We joined the three Chamberlain SCJs for lunch. There is a bond across cultures and languages when we get together and share prayer and food. The ministry is a joint effort, and each member of the community has an important role to play.

St. Joseph’s has a Thrift Store off campus on the Main Street Business District. After seeing where the donations come in, the three visitors went on a shopping spree. They came away with some shirts and hats but more importantly, a broader sense of the mission. Sales support the school. Children have nice clothes to wear, and many loads of household goods and clothes for infants and elderly are taken where they are needed on the reservation.

We visited the Personal Care Representatives, who care for smaller groups of donors. Lilly will be a senior next year and she is helping in the office for the summer. She spoke about the exchange program with our sister school in Handrup, Germany, that she and three classmates participated in during the first part of June. Native Hope is a new project trying to tell positive stories about Native culture, and providing meeting space for people to come together in sharing and reconciliation.

We took a break at the museum to shop. It gave me the chance to say goodbye to Mary Jane Alexander, who is retiring after 45 years of working in the school and with our alumni. So many of the staff have been committed to the mission for many, many years.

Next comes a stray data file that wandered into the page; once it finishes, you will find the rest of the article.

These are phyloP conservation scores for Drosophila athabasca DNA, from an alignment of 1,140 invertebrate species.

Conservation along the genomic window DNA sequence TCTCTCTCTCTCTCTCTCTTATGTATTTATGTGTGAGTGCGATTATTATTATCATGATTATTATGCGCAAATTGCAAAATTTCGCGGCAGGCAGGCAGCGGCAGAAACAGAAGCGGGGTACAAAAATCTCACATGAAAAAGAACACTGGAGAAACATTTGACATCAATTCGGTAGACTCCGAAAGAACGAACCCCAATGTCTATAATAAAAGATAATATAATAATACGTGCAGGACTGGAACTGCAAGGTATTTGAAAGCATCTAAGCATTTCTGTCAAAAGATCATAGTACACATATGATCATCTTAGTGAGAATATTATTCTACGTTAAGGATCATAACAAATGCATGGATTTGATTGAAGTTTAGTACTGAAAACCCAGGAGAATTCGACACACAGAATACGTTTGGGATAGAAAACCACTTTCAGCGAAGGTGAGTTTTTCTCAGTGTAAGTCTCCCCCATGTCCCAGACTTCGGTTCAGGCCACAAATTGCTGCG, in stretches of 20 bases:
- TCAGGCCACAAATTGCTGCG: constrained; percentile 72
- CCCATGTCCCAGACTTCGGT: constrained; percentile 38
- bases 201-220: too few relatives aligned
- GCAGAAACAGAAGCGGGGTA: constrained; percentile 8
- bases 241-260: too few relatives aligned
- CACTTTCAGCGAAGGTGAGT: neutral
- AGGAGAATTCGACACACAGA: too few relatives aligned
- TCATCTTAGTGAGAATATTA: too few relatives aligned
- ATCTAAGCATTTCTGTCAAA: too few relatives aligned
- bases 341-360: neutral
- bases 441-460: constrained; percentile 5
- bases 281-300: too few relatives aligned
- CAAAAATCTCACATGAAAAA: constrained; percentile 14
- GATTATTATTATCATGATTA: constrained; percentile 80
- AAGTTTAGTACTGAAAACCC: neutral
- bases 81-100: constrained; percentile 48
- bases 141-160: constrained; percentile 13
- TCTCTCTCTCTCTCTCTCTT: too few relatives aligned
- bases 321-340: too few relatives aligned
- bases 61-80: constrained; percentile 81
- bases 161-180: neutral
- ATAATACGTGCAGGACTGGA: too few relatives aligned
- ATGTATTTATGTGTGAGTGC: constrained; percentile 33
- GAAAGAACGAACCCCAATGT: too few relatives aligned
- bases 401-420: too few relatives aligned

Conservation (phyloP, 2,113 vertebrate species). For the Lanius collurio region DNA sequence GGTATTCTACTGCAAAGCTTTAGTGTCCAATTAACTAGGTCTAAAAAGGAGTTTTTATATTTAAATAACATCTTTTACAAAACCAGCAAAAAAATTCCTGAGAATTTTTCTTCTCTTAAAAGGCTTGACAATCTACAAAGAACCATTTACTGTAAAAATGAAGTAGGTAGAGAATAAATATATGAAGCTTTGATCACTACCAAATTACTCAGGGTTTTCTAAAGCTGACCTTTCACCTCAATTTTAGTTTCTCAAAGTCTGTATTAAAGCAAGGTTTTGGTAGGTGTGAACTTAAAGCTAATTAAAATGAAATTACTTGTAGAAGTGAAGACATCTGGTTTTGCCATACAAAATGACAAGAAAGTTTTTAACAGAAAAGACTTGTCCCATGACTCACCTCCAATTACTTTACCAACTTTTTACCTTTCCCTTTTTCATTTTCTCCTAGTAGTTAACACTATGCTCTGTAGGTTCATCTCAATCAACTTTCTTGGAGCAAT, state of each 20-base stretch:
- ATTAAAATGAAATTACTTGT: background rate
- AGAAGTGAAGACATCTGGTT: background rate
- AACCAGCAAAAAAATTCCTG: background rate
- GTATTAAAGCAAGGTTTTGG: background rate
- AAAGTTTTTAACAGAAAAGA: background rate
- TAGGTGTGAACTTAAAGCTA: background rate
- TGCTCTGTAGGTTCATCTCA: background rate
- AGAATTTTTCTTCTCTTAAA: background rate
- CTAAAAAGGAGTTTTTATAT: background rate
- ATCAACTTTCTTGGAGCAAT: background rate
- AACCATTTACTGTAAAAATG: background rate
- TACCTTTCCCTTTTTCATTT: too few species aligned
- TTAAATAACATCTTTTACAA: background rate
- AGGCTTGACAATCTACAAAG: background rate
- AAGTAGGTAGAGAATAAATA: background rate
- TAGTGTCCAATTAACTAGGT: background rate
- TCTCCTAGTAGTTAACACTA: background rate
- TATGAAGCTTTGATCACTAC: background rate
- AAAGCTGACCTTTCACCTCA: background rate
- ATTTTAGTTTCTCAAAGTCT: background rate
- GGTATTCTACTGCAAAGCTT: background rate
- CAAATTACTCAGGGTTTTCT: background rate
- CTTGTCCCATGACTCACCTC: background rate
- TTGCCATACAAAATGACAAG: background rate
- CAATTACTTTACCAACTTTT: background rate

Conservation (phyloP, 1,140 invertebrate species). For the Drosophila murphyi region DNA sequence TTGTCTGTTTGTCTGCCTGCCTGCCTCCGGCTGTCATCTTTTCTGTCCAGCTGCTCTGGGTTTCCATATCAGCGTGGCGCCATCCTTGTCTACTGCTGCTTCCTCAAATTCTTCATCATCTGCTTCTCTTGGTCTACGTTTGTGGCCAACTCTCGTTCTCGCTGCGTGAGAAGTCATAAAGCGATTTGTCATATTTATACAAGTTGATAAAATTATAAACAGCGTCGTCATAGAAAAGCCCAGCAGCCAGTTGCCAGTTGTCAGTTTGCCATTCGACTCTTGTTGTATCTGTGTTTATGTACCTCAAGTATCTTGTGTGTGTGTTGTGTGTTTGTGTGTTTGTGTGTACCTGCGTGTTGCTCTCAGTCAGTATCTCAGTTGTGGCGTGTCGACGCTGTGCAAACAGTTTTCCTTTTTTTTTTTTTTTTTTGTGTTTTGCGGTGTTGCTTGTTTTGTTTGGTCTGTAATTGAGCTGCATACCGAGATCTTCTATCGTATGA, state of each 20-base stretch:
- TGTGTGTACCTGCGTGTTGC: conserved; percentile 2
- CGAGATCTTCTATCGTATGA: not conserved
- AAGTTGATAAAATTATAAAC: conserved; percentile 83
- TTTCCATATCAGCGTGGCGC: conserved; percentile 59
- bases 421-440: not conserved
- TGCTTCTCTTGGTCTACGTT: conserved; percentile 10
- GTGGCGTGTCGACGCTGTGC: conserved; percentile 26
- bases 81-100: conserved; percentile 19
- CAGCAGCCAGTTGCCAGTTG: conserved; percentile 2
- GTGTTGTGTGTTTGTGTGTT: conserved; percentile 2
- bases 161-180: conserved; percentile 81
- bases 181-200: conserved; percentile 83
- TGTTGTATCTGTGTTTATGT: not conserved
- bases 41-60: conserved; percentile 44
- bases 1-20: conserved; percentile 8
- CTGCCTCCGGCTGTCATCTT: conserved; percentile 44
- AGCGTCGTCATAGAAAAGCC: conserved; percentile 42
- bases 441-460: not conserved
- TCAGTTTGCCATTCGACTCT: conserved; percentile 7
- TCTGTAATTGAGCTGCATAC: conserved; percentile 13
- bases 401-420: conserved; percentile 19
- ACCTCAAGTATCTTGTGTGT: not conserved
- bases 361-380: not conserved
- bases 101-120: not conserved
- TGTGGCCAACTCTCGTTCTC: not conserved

Fr. Anthony Kluckman gave a tour of the school, which strives to give a high quality education in a way that also takes into account Lakota culture.

For supper we ate pizza with the high school boys, then visited the Speyer Home, where the younger summer break students are staying. That filled in the picture. The school is so much more than a school because it is also a home for much of the year, and houseparents who live with the children are the biggest single group of staff. The kids greeted the visitors at the door, shook hands in welcome, and introduced themselves. They were excited and proud about give a tour of the home.


Friday June 24

Friday was a day of pure tourism and fun. We started in the Badlands National Park, where the guys were fascinated by every twist and turn in the road. After driving over rolling grasslands for two hours, the peaks of the hills stand out like mountains on the moon.

When I stopped for gas, an adjacent prairie dog town captured their imagination. They got as close as the critters would let them to take pictures and watch their antics.

Temperatures were in the upper 90s, (or 40 if counting by their usual Centigrade degrees). Still we walked some of the paths and trails, with photos at every turn. At the visitor center we watched a good quality orientation video that gave a look at how the Badlands were formed and the types of wildlife you can discover there. The Badlands are also a treasure trove for fossils, and we saw researchers cleaning dirt and rock away from the latest batch of discoveries.

An event called the “Great Race” featured vintage cars driving across country, and the classic models passing by throughout the drive added another layer of interest.

Fr. Luca kept asking me if we were going to eat buffalo meat, and finally he got his chance at Wall Drug. Through advertising over the years, a small family pharmacy has evolved into a gigantic tourist stop, with about every kind of souvenir imaginable, and entertainment besides. And yes, there still is a real drug store, almost hidden by the roaring dinosaurs and rows of gift shops. When we pulled into the massive parking area, Aldo exclaimed, “Only in America!”